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Sell Henry Schein, Inc. (HSIC) At Its Current P/E Multiple?

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Henry Schein, Inc. (NASDAQ: HSIC) trades at a P/E multiple of 25.7x, which is lower than the Healthcare sector median of 31.7x. While this makes HSIC appear like a stock to add to your portfolio, you might change your mind after gaining a better understanding of the assumptions behind the P/E ratio. In this article, I will break down what the P/E ratio is, how to interpret it and what to watch out for.

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Understanding Valuation Multiples and the P/E Ratio

A Multiples Valuation, also known as a Comparable Companies Analysis, determines the value of a subject company by benchmarking the subject's financial performance against similar public companies (Peer Group). We can infer if a company is undervalued or overvalued relative to its peers by comparing metrics like growth, profit margin, and valuation multiples.

A P/E Multiple is a valuation ratio that indicates the multiple of earnings investors are willing to pay for one share of a company:

P/E Multiple = Stock Price ÷ Earnings Per Share

The P/E ratio is not meant to be viewed in isolation and is only useful when comparing it to other similar companies. Since it is expected that similar companies have similar P/E ratios, we can come to some conclusions about the stock if the ratios are different. I compare Henry Schein's P/E multiple to those of Cardinal Health, Inc. (NYSE: CAH), AmerisourceBergen Corporation (Holding Co) (NYSE: ABC), McKesson Corporation (NYSE: MCK) and Centene Corporation (NYSE: CNC) in the chart below.

source: finbox.io Benchmarks: P/E Multiples

Since Henry Schein's P/E of 25.7x is higher than the median of its peers (17.0x), it means that investors are paying more than they should for each dollar of HSIC's earnings. As such, our analysis shows that HSIC represents an overvalued stock. In fact, finbox.io's P/E Multiple Model calculates a fair value of $58.16 per share which implies -14.5% downside.

HSIC P/E Valuation Calculation

Note that the selected multiple of 22.0x in the analysis above was determined by averaging Henry Schein's current P/E multiple with its peer group and sector.

Understanding the P/E Ratio's Limitations

Before jumping to the conclusion that Henry Schein should be banished from your portfolio, it is important to understand that our conclusion rests on two important assumptions.

(1) the selected peer group actually contains companies that truly are similar to Henry Schein, and

(2) the selected peer group stocks are being fairly valued by the market.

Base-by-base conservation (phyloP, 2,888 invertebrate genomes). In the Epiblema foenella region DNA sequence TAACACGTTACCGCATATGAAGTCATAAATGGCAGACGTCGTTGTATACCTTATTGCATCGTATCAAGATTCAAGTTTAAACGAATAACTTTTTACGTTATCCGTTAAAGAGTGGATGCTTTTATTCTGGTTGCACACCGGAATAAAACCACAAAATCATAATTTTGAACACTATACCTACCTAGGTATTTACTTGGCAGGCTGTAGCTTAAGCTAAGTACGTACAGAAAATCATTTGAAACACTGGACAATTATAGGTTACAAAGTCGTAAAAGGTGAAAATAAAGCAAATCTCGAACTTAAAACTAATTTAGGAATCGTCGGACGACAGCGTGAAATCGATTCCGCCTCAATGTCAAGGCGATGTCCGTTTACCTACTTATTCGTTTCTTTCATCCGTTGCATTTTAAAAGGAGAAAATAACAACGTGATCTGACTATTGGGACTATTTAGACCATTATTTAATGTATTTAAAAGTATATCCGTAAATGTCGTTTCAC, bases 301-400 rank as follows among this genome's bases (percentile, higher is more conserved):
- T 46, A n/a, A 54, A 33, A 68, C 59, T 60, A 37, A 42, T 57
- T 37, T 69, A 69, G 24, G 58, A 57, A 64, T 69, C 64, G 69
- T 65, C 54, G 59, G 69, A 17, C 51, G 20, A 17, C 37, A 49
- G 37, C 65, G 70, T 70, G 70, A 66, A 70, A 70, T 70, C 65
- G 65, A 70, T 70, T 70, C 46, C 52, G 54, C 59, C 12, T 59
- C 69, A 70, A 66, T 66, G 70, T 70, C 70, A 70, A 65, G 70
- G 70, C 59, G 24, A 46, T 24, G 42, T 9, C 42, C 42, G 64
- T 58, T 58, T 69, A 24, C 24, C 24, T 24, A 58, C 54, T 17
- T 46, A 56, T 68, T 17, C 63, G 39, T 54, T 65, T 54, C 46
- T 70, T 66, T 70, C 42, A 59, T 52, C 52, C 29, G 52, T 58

If the first assumption is not accurate, the difference in P/E ratios could be due to a variety of factors. For example, if you accidentally compare Henry Schein with lower growth companies, then its P/E multiple would naturally be higher than its peers since investors reward high growth stocks with a higher price.

HSIC Net Income Growth and Margins vs Peers Table source: P/E model

Now if the second assumption does not hold true, Henry Schein's higher multiple may be because firms in our peer group are being undervalued by the market.

What This Means For Investors

As a shareholder, you may have already conducted fundamental analysis on the stock so its current overvaluation could signal a potential selling opportunity to reduce your exposure to HSIC. However, keep in mind the limitations of the P/E ratio when making investment decisions. There are a variety of other fundamental factors that I have not taken into consideration in this article. If you have not done so already, I highly recommend you to complete your research on Henry Schein by taking a look at the following:

Valuation Metrics: how much upside do shares of Henry Schein have based on Wall Street's consensus price target? Take a look at our analyst upside data explorer that compares the company's upside relative to its peers.

Risk Metrics: how is Henry Schein's financial health? Find out by viewing our financial leverage data metric which plots the dollars in total assets for each dollar of common equity over time.

Efficiency Metrics: return on equity is used to measure the return that a firm generates on the book value of common equity. View Henry Schein's return on equity here.

Article by Andy Pai, Finbox.io

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